The idea of the page I've put up is that you can choose a theme, and customize the background colors. Themes are entirely based on css. The maze is just a HTML table, with classes and styles.

Each theme is a style sheet, a pair of default colors, and a few gray scale pngs (with transparent backgrounds).

It's very easy to add a new style, or to improve an existing style.

Rock for Dungeon theme Door for Dungeon theme Wall for Dungeon theme Rock for Castle theme Door for Castle theme Wall for Castle theme Rock for Forest theme Floor for Forest theme Wall for Forest theme Rock for SpaceBase theme Floor for SpaceBase theme Door for SpaceBase theme

If I was really serious, I could've gone with SVG. Then *all* aspects of the color and scaling could be configurable through css. But it would also be trickier to author the pictures, for someone like me (with my MVP in "MS Paint").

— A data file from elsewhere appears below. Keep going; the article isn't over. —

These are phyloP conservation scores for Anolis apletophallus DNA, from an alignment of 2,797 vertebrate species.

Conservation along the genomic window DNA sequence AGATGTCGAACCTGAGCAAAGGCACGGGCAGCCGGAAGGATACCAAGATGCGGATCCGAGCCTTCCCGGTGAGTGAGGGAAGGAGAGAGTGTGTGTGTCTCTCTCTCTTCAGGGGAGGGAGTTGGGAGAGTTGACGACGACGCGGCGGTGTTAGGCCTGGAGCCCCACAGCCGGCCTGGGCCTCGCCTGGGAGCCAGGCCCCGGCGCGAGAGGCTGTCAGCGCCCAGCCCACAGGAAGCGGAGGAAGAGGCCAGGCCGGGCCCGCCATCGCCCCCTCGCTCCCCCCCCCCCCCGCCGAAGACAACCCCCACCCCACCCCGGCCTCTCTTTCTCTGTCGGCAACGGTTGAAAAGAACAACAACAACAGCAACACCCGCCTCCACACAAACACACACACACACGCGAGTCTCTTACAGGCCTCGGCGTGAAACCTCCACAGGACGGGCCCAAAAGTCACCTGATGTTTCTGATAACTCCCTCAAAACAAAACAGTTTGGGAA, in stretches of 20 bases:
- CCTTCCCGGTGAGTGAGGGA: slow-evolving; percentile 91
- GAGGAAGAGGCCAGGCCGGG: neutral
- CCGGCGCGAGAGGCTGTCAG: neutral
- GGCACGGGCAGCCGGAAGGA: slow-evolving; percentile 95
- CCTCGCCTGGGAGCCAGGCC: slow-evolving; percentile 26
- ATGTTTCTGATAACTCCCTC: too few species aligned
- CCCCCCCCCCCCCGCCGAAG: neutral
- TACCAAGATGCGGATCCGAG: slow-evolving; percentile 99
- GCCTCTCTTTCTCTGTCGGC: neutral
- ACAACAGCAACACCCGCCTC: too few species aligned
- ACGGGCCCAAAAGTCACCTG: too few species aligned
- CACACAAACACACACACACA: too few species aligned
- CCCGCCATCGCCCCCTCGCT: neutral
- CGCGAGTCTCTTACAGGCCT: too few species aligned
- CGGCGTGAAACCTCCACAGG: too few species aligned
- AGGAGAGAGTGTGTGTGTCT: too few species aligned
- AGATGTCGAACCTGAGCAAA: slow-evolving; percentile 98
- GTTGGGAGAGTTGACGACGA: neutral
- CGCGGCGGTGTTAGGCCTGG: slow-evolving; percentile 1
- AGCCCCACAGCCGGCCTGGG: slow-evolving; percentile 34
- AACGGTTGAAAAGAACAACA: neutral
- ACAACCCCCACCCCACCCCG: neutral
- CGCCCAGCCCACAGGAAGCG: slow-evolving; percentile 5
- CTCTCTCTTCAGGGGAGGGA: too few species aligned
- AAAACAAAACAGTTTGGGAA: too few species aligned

The Cicada Principle

In the SpaceBase and Dungeon themes, I want a few randomly selected background tiles to use a different image, to give the rocks or space base a more natural feel. CSS doesn't currently include any kind of random function, so I used 'the cicada principle', whereby a set of nth-child rules with varying prime numbers will select a random-looking set of tiles. To wit:

tr:nth-child(13n)    td:nth-child(11n-10).rock { background-image:url(image/rock_geo2.png)}
tr:nth-child(7n-3)   td:nth-child(17n-12).rock { background-image:url(image/rock_geo2.png)}
tr:nth-child(17n)    td:nth-child(23n).rock { background-image:url(image/rock_geo2.png)}
tr:nth-child(7n)     td:nth-child(13n).rock { background-image:url(image/rock_geo2.png);}